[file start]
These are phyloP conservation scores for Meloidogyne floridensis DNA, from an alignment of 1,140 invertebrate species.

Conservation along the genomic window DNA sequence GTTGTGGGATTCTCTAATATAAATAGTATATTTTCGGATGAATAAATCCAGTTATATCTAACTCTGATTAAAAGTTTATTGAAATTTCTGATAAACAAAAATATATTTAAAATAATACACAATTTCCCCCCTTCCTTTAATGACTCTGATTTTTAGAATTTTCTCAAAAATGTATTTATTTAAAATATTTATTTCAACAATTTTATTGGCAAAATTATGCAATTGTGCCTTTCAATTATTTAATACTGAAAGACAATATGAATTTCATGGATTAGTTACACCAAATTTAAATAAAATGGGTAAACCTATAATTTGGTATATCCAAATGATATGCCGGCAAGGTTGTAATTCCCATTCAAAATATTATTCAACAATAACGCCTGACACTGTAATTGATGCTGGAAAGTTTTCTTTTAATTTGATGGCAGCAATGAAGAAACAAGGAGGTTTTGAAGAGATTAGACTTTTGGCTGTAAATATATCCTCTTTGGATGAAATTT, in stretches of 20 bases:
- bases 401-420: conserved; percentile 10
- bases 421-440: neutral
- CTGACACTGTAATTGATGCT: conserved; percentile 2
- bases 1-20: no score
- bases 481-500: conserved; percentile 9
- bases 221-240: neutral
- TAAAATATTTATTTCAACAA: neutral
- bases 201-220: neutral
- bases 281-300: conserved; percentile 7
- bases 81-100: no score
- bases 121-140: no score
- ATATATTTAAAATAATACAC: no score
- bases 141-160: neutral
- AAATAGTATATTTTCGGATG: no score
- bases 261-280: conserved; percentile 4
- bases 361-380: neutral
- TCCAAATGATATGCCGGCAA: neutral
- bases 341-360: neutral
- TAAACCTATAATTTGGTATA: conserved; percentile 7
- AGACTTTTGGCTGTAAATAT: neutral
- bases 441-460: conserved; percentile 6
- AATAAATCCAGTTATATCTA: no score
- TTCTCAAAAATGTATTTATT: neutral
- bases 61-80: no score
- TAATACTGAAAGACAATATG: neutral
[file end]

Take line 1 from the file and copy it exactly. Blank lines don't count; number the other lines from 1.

These are phyloP conservation scores for Meloidogyne floridensis DNA, from an alignment of 1,140 invertebrate species.